At the beginning of this hike, there are many intersecting trails from which to choose. Eventually, they all wend their way along the south rim of Whitewash Canyon, and then up one 'master trail' which leads to the top via steep switchbacks.

The first goal is to reach the top of the ridge east of the parking area. Begin on the obvious wide trail at the southeast end of the parking area, which will turn eastward and wind around the south edge of the ridge. Although there are many routes up the ridge, for this hike, use an arroyo which has metal fence embedded in the ground acting as prevention for soil erosion. Follow this up and keep going north until, about 1/2 hour into the trek, you see a meadow with two prominent trails heading North/NNE. Either of these trails will eventually lead to the south rim of Waterfall Canyon.

Off to the east, you'll see a high tree-lined ridge, which is the eventual goal of this hike. (Actually the trail continues beyond that ridge, across two more ridges, finally ending at the Oso Pass junction, but that's not part of this hike.)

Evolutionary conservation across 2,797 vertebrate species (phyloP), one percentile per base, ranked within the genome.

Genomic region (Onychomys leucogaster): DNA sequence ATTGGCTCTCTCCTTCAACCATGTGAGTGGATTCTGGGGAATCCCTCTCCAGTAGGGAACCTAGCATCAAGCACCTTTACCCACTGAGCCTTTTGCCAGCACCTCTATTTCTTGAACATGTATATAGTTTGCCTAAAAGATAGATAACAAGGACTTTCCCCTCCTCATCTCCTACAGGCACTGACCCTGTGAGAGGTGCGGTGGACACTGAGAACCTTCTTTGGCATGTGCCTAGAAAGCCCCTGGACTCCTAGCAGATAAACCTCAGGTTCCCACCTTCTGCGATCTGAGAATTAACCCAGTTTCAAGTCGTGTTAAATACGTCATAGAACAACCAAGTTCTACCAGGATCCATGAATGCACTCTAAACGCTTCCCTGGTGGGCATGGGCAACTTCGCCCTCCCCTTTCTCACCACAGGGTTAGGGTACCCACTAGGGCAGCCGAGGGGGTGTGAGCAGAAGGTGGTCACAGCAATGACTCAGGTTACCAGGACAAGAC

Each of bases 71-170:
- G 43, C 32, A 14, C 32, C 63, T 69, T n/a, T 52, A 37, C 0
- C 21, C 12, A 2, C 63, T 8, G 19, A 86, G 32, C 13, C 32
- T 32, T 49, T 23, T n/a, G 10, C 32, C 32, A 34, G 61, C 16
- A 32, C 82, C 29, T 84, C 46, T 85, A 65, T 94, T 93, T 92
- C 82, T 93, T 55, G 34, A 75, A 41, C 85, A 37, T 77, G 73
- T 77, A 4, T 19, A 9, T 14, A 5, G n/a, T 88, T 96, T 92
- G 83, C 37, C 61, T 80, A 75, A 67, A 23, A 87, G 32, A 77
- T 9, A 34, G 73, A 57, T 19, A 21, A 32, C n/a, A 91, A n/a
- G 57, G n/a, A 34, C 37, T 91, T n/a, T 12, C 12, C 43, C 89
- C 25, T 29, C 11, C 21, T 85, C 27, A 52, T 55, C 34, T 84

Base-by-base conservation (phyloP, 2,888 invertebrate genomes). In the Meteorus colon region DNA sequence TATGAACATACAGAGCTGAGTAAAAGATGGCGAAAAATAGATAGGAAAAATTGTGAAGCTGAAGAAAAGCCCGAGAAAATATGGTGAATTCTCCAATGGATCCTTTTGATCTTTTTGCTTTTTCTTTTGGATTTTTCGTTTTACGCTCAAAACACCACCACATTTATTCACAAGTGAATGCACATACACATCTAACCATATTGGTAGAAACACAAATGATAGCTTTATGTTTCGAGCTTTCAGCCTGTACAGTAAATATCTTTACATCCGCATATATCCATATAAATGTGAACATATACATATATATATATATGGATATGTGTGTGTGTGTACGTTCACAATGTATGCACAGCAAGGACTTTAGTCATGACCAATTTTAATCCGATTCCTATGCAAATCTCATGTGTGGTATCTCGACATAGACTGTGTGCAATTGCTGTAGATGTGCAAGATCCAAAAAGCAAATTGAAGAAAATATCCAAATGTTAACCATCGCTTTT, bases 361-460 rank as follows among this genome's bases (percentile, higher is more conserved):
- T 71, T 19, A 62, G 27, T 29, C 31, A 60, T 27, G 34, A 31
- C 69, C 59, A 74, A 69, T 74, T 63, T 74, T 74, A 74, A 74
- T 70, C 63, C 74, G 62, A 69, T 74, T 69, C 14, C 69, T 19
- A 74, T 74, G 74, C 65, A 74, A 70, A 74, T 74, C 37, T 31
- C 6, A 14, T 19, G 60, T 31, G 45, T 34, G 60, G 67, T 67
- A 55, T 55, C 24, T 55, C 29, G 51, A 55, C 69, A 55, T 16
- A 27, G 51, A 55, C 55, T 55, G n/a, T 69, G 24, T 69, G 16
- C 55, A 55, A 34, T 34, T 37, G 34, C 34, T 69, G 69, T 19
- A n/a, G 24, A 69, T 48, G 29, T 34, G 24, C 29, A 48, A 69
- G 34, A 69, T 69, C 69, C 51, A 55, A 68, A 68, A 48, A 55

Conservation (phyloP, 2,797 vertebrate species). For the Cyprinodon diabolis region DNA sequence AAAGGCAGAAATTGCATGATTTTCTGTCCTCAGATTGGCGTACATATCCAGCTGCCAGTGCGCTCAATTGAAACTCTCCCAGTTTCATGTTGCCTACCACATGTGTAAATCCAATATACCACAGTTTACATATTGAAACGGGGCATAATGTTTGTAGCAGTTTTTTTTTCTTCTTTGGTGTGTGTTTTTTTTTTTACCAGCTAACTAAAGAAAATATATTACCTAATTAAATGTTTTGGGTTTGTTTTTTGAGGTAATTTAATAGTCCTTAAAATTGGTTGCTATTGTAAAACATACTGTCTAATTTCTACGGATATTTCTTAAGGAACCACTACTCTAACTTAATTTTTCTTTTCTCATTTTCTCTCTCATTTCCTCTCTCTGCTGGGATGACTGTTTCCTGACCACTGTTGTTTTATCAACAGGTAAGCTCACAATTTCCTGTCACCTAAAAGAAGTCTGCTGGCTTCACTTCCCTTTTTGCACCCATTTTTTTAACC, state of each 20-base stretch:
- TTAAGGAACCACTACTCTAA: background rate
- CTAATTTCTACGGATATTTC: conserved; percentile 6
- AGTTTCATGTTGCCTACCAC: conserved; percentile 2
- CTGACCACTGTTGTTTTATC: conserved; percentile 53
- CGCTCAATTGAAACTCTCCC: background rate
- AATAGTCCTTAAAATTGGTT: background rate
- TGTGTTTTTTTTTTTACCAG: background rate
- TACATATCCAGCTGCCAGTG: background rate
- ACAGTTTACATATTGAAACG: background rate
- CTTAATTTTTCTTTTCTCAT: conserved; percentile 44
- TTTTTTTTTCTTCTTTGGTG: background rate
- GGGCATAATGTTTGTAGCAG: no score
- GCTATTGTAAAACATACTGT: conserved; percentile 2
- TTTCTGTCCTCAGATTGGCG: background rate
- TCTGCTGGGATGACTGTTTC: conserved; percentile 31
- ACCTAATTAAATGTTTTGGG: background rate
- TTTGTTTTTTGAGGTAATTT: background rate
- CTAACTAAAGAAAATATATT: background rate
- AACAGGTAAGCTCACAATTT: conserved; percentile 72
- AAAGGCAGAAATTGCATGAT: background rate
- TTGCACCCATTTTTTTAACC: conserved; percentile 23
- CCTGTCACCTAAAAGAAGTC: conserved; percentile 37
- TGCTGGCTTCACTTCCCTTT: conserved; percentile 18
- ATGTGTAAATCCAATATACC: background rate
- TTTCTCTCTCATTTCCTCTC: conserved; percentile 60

It will take less than 2.0 hours to get to a knoll on top of the tree-lined ridge at the 8130 foot mark. This knoll is conveniently known as 'the 8130', and it provides a view into Three-Gun Canyon and even the cement plant in Tijeras. Its UTM's are approximately 366.5 and 3886.8. From here, turn around and head back, noticing the various arroyos and ridges which might serve as opportunities to head south into the west end of Embudo Canyon.
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Mini Lesson by John Mindock

Orienteering - Part 1

This series of mini-lessons will focus on orienteering - the skills associated with map and compass. The goal of the series is to detail the aspects that are required to accurately use map/compass in the field. In addition, the student will be informed of common terminology associated with orienteering.

Many books have been written about orienteering - this series cannot cover every facet of the subject. The emphasis will be on those aspects that SAR personnel would most likely utilize on missions.

Finally, there is no substitute for field work. The best usage for this series is to attempt to comprehend the subject matter, then perform the suggested field exercises.